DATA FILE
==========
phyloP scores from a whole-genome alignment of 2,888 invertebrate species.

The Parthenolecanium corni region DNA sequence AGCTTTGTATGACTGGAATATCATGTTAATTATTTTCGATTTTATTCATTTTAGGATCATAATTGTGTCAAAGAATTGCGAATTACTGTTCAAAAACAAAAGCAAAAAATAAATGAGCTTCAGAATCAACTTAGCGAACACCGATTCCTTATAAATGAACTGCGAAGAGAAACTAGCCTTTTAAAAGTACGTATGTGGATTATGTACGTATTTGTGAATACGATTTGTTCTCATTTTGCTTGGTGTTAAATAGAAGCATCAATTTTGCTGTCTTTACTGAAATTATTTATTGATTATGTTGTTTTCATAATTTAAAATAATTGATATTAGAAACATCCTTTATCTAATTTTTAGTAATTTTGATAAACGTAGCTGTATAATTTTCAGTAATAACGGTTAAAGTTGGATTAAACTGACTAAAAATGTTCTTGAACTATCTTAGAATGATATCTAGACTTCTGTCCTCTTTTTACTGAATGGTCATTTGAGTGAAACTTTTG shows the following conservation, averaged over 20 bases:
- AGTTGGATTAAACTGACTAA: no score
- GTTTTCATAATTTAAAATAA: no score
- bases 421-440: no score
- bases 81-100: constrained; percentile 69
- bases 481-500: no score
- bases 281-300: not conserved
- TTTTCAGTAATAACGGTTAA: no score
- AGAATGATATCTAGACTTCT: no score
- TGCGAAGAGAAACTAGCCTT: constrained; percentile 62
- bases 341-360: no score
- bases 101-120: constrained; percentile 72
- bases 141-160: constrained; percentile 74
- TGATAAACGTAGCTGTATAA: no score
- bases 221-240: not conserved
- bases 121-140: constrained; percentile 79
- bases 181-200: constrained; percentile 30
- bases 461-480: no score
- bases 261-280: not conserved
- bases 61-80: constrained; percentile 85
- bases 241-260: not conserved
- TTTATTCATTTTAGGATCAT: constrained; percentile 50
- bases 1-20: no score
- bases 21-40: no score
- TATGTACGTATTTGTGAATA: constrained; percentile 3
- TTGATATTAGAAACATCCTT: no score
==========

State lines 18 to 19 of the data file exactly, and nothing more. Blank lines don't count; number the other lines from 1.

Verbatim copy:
- bases 181-200: constrained; percentile 30
- bases 461-480: no score